Here’s a bit of post-holiday cheer for SJM Holdings Ltd. employees: the Macau-based gaming operator will keep on giving out bonuses this year despite the lackluster performance of the city-state’s gaming sector in 2015.
Labor activist group Forefront of Macau Gaming got ahold of an internal notice in which SJM announced that it will distribute bonuses to its employees this year, Macau Business Daily reported.
According to the announcement, the casino operator will offer an annual bonus equivalent to two months’ salary for employees who are earning MOP20,000 (US$2,500) and below.
For employees receiving wages higher than that level, they will receive an annual bonus equivalent to 1.5 months of their salaries or MOP40,000, whichever is higher, according to the news report.
A separate report from GGRAsia noted that the bonus scheme is also applicable to SJM Holdings employees working for less than a year. These workers will be paid pro rata based on their time with the company.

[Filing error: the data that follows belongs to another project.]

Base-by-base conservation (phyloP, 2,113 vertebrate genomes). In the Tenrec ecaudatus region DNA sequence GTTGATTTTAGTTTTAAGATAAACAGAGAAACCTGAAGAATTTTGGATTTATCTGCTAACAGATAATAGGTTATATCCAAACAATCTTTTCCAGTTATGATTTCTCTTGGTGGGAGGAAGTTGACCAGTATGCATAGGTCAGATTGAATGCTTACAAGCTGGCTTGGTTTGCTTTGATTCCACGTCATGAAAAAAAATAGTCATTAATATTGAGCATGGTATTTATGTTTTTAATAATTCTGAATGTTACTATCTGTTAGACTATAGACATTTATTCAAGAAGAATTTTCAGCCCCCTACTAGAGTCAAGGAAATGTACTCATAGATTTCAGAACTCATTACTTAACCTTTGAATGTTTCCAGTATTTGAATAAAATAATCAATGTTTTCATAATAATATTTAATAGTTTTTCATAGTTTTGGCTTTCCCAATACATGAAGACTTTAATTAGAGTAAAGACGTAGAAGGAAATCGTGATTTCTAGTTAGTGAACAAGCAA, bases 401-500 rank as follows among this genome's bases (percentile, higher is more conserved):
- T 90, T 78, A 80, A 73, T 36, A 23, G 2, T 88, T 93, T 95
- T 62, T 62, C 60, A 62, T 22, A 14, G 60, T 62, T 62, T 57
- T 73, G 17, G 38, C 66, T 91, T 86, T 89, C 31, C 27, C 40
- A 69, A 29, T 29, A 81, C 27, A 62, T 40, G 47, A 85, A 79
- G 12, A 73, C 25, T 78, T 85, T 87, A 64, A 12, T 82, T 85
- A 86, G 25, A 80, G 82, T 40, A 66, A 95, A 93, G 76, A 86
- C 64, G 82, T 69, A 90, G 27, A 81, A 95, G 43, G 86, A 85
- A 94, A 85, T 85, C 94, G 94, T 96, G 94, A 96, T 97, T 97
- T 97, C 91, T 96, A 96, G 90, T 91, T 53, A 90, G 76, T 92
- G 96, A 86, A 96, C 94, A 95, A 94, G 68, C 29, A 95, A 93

The scheme, called “living subsidies,” will be paid in two installments. The first payout, or the “new year subsidies,” are scheduled to be distributed on January 1, while the “summer subsidies” will be given out on July 1.
However, the memo didn’t mention if SJM Holdings will increase its employees’ salaries this year. Last year, the gaming operator gave a 5 percent raise to its staff, on top of the bonus scheme, according to GGRAsia. The good news is that other Macau-based casino operators have yet to announce if their staff will get a pay raise this year.
SJM Holdings made a pledge two years that it will retain its “living subsidy” scheme until 2020.
The casino operator saw its profits fall in the third quarter of 2014 as VIPs continue to avoid Macau like the plague. SJM said gaming revenue in the three months ending Sept. 30 was down 38 percent to HKD 11.2 billion (US$1.45 billion), while earnings fell 49.5 percent to HKD 884 million and profits slumped 81 percent to HKD 285 million. However, the company said profits would have fallen a mere 65 percent if not for a HKD 250 million impairment charge on one of its investment instruments.